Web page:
Health economics is the study of medical procedures, drugs, or devices, in
terms of cost and outcomes. Although there are many approaches, the most
common is cost effectiveness (CE). In this kind of study, the
introduction of a medical procedure, drug, or device is examined in
terms of its added cost in relation to an existing procedure, drug, or
device. Where possible the “gold standard” or accepted standard is
utilized. Likewise, the outcomes are compared between the new and old.
The cost of the “new” procedure, drug, or device can be less or more
than the accepted standard and outcomes can be better or worse. A
variation of cost-effectiveness is cost-benefit, in which the benefit is
spelled out in terms of some unit. For example, 30-day mortality could
be an outcome and the benefit could be lives saved every year. In wound
care, cost per ulcer-free month is a common cost benefit analysis. Cost
utility avoids awkward units and allows health economic studies to be
compared to each other in terms of cost per QALY (quality adjusted life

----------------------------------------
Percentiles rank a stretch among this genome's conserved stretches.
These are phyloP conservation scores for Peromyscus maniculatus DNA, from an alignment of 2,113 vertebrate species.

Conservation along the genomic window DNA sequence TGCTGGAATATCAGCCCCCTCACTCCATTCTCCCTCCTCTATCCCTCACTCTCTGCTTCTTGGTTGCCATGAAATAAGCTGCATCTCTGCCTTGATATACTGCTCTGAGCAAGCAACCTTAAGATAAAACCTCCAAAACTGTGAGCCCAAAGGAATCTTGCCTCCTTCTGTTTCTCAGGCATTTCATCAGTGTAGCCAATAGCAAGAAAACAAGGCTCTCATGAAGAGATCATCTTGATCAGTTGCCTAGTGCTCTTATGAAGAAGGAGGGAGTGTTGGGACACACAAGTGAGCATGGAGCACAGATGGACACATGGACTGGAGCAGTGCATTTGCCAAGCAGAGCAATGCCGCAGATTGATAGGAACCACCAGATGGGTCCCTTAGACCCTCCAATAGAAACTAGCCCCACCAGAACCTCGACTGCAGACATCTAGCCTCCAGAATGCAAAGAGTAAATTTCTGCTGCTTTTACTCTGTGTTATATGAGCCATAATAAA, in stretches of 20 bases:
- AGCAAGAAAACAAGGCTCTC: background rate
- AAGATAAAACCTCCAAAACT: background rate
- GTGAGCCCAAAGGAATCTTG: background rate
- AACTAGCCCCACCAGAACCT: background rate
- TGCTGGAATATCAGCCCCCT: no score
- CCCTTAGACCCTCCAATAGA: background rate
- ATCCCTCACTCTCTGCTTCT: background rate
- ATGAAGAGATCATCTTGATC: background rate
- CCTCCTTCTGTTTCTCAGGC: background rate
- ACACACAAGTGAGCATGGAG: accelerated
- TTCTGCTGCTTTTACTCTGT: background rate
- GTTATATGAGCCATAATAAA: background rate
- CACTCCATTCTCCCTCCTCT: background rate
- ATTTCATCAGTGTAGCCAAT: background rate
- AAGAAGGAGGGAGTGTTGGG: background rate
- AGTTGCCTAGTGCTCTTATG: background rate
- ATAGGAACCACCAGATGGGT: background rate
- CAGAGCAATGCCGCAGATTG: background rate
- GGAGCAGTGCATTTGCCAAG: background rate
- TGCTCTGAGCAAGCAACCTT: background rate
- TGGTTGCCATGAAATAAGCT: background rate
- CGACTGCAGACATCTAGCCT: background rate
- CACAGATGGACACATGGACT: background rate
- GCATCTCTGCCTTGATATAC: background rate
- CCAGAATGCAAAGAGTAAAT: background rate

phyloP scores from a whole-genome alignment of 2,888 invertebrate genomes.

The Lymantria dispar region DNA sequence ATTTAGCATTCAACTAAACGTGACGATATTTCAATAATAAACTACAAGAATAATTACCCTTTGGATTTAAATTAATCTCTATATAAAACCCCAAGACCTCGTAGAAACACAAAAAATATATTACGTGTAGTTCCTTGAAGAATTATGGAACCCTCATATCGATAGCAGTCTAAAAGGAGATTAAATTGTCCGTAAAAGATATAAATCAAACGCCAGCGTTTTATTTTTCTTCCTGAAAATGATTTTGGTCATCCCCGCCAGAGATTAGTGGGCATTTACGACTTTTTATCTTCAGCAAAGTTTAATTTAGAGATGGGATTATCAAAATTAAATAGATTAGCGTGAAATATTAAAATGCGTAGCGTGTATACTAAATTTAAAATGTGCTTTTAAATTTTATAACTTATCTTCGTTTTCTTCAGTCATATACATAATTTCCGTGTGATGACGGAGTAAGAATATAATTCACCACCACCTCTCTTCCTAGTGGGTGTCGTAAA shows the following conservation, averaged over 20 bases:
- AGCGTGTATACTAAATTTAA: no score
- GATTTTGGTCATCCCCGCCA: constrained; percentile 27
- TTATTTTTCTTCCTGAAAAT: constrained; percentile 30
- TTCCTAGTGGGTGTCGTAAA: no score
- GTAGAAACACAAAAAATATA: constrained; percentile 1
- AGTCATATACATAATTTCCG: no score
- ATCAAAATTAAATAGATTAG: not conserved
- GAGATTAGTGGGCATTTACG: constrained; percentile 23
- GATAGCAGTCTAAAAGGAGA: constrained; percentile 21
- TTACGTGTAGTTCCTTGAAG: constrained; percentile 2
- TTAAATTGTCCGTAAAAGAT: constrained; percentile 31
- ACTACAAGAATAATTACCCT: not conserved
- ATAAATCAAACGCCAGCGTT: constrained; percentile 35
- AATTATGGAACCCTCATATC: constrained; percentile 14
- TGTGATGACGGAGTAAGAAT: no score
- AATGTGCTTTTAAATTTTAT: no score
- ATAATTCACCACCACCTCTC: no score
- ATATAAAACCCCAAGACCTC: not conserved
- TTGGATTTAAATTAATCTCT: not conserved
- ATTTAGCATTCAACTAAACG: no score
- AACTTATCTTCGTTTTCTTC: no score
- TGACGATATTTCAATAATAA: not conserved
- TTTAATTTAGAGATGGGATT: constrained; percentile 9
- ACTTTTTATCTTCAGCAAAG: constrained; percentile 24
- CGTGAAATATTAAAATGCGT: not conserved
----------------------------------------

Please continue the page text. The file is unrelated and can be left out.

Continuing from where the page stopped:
years) or other units. The chief disadvantage of cost utility is that
for patients with multiple comorbidities in which one is studying a
change in one of them it can be difficult to estimate the change in
utility, where utility is a scale of 0 (death) to 1 (perfect health).

In
health economics one seeks to look at the change in costs and
outcomes/benefits/utilities to make a policy decision. Any time one has
less cost and better outcomes this is very desirable situation, and it
is called dominated. Likewise, more cost and worse benefits are easy to
evaluate as undesirable. However, in cases of more cost but better
benefits or lower cost but less benefits, these results must be
evaluated by policy makers in the context of many other issues.

We
can perform all the traditional types of health economic studies
whether data comes from a study or clinical trial or data are extracted
from the literature. We can also perform simple cost effectiveness
analyses with or without bootstrapping (a technique that allows us to
better estimate the uncertainty of costs and outcomes), as well as CE or
Markov models with validation as specified by ISPOR.

To
start the consultation process, we need to know the procedure(s),
drug(s), or device(s) you are interested in comparing. We can then start
to put together a proposal for you.

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